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Friday, November 9, 2007

Thinking on building an electronic archive?

6:45:00 PM Posted by Tommy , No comments
Looking from a governmental perspective, not only more and more information is created by or sent to our governments electronically. The share of content that is corresponded between governments and citizens on paper is decreasing. Content that is created by or received by a Swedish government is a public record and hence the need for stable archive solutions is increasing as well. How do we make sure that the information stays "in shape" throughout the remaining of times then? There are many issues to take in consideration, and there are many models to follow to get the help as well.

During my participation in projects concerning electronic archives I have found though that there are few good implementations to look at for help. And as archive solutions are using and displaying their full functionality and benefits first when some time has passed and the theories have been tested in real life, we are still in the beginning of the lifecycle of these solutions. Good practice isn't really in place yet, so to speak. There are however some findings that should be considered if you are planning on starting a project for e-archiving your information. In my experience, these are the three most important findings for a project to take in consideration.

1. Run the archive project "by the book"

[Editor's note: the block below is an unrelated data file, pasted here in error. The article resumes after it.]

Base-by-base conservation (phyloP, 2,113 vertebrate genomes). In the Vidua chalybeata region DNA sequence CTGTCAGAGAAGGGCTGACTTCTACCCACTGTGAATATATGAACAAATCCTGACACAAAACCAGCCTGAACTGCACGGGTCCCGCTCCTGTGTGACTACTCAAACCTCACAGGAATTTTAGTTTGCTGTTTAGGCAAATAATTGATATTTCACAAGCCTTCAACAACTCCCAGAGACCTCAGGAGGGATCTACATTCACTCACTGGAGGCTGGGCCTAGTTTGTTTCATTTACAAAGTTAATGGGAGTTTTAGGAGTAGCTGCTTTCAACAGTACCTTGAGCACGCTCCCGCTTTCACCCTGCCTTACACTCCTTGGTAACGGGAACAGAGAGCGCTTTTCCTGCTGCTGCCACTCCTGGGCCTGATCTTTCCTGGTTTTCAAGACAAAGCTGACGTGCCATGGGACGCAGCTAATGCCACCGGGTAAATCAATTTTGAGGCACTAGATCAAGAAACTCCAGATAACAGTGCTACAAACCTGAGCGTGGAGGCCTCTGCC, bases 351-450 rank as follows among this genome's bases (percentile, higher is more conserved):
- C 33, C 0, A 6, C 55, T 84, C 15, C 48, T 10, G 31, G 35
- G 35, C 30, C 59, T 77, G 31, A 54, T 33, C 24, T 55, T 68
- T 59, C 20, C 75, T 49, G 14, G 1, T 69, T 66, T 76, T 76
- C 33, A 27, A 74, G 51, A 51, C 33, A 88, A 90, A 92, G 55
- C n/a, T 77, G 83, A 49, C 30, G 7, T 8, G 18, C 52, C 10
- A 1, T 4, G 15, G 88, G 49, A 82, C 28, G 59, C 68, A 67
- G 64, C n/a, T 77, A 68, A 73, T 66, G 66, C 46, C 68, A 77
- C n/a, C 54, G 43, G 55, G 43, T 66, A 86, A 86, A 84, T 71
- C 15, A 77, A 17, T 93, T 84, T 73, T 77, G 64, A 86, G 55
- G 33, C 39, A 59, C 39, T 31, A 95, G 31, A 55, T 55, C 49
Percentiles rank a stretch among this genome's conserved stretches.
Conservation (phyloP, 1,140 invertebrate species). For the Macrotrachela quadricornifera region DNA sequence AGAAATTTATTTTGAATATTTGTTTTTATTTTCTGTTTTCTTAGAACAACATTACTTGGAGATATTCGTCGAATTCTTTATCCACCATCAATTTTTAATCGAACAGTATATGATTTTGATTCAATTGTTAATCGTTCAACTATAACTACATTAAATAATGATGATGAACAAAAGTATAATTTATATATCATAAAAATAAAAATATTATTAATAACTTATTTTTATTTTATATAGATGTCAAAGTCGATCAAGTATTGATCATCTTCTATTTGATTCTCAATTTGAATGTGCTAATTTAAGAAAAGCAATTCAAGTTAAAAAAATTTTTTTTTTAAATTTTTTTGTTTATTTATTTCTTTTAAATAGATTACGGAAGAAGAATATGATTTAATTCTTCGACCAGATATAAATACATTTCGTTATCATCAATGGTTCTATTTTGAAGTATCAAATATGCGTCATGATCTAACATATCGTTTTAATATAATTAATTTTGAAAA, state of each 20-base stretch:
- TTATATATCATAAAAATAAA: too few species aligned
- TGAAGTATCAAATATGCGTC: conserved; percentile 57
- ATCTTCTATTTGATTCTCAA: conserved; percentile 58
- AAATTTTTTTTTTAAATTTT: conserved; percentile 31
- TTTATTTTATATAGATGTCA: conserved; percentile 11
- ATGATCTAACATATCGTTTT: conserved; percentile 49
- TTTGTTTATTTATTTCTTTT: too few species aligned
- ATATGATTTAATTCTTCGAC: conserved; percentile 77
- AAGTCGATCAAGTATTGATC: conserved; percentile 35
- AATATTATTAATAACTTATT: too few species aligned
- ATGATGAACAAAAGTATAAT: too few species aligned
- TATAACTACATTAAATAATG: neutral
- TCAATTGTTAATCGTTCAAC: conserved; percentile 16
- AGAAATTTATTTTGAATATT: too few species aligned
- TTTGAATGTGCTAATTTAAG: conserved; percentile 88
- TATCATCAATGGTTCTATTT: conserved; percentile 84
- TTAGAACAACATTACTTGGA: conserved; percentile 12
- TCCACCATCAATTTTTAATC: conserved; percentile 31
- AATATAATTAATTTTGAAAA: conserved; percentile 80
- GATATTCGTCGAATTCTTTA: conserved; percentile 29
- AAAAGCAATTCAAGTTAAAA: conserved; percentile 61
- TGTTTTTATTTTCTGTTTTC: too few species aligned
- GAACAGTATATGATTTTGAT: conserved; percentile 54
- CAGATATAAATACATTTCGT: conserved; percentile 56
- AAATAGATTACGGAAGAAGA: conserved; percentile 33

I mean this in every considerable way; that is documentation, modelling, requirements specification, project staffing, budgeting etc. For example, there has to be a solid design model as a foundation for the information model and data model to be defined upon. Information and data will change over time and the foundations of the business and the business rules are less often subject to change. An example of the difficulties is the entity "client". Often, different departments within the same organisation have different views on what a client is. For this to be solid, the design model should only take in consideration the relations to other entities. And skipping this in order to cut a corner will create problems further on.

2. Develop and adopt a method for how you manage new content
In order to keep the information model and the data model as solid as possible, you should develop a method for how to take new content into the archive. From the example above, how do we manage the entity "client" for this new system since it has a different view on what a client is than any of our other systems? Well, with a solid design model and a method of defining the properties of the "new" client as a part of our already developed information model, the new system should be easier to fit into your solution. The thing here however is to realize that there is no perfect model, only ways of putting cubes into round holes without using too much violence. But remember though, the design model has to be solid.

3. Implement a cross functional information process and a process owner
Since the archiving process begins when content is created by or received by an organisation, the archive function has to be a part of a function that looks on the information through its lifecycle and not through organisational constructs. The archive function has to be regarded as a key stone in the information lifecycle and the information process. Today the archives are however often regarded as the things that happen to the information when the business doesn't need it anymore. Archiving issues hence are often considered when it's too late.


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